BILL WOULD LEGALIZE SPORTS GAMBLING VIA NC EDUCATION LOTTERY: On Wednesday morning, Sens. Jim Perry, a Kinston Republican, and Paul Lowe, a Winston-Salem Democrat, filed Senate Bill 688. If passed, it would authorize sports gambling on professional, college, electronic and amateur sports or any other events approved by the NC Education Lottery Commission. Perry said instead of ignoring illegal gambling legislators should open up conversations about how the state can benefit from legal gambling. He said this bill allows adults to freely choose to gamble, and collects money for schools without forcing taxes on other people. Gambling on youth sports would continue to be illegal, as would gambling on injuries, penalties, the outcome of sports disciplinary proceedings or the outcome of replay reviews.
BILL RABON SIGNS ONTO MEDICAL MARIJUANA LEGISLATION: This year's North Carolina bill has a powerful sponsor: Sen. Bill Rabon, R-Brunswick. As chairman of the Senate Rules committee, Rabon has a lot of say over what bills move forward in the North Carolina Senate and which ones don't. An attempt to reach him Wednesday evening for comment was not successful. The measure has bipartisan sponsorship, with two Republicans and two Democrats signed on, including Sen. Paul Lowe, D-Forsyth. "We've got to use something other than opiates to deal with the pain issue," Lowe said in a brief telephone interview. "That’s the bottom line.” The bill says it's not intended to change other civil or criminal laws on marijuana, just rules on medical use. It would set up a licensing structure for growers, suppliers and ultimately stores that would sell to patients with registration cards issued by the state. "A registry identification cardholder shall not be subject to arrest, prosecution or penalty in any manner for the possession or purchase of cannabis for medical use by the qualified patient if the quantity of usable cannabis possessed or purchased does not exceed an adequate supply, as determined by the qualified patient's physician," the bill states.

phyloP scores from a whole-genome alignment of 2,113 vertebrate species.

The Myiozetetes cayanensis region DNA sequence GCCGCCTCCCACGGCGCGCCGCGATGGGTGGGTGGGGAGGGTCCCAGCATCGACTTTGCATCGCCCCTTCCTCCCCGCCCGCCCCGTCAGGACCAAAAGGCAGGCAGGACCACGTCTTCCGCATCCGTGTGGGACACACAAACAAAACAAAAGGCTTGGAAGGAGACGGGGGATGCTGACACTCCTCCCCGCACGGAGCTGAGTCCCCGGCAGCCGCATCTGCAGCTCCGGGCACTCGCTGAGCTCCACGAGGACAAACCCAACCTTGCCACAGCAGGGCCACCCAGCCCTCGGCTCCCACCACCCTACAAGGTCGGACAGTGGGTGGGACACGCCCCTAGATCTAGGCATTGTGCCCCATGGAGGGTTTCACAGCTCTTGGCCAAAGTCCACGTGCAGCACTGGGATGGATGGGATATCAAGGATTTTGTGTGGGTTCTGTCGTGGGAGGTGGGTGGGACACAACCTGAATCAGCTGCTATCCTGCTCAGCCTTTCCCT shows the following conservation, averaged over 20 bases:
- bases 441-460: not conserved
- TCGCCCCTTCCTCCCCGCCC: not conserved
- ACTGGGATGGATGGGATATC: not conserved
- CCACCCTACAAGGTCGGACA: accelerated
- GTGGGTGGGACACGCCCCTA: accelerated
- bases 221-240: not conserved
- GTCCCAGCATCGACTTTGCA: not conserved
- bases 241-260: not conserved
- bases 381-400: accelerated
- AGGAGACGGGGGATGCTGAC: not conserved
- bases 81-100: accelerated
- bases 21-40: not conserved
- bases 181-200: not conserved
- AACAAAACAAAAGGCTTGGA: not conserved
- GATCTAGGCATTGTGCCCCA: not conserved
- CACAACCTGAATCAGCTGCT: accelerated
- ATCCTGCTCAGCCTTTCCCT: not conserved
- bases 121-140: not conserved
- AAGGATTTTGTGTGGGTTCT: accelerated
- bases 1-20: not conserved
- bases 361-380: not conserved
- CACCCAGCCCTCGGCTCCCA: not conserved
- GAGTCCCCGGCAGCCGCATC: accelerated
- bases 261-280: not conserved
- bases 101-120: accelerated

NC GOP ATTACK ON PUBLIC SCHOOL CURRICULUM CONTINUES WITH "BALANCED POLITICAL DISCUSSION" BILL: Some North Carolina Republican lawmakers want to require school districts — but not charter schools — to provide “balanced political discussions in classrooms” and to list their instructional materials online. Proposed legislation filed Wednesday in the General Assembly requires that if the viewpoint of one of the two major political parties is presented, then equal time must be given to the other party’s viewpoint. The legislation comes amid complaints from conservatives that public schools are promoting a liberal social justice agenda. The primary sponsors of Senate Bill 700 are all Republicans: Sens. Chuck Edwards of Henderson County, Joyce Krawiec of Forsyth County and Ralph Hise of Mitchell County. The News & Observer couldn’t reach them for comment Wednesday. “If they can’t feel like they can trust us to do our jobs, then let’s trade jobs,” Rodney D. Pierce, an 8th-grade social studies teachers in Nash County Public Schools, said in an interview Wednesday. “Let us be the legislators and you come to teach.”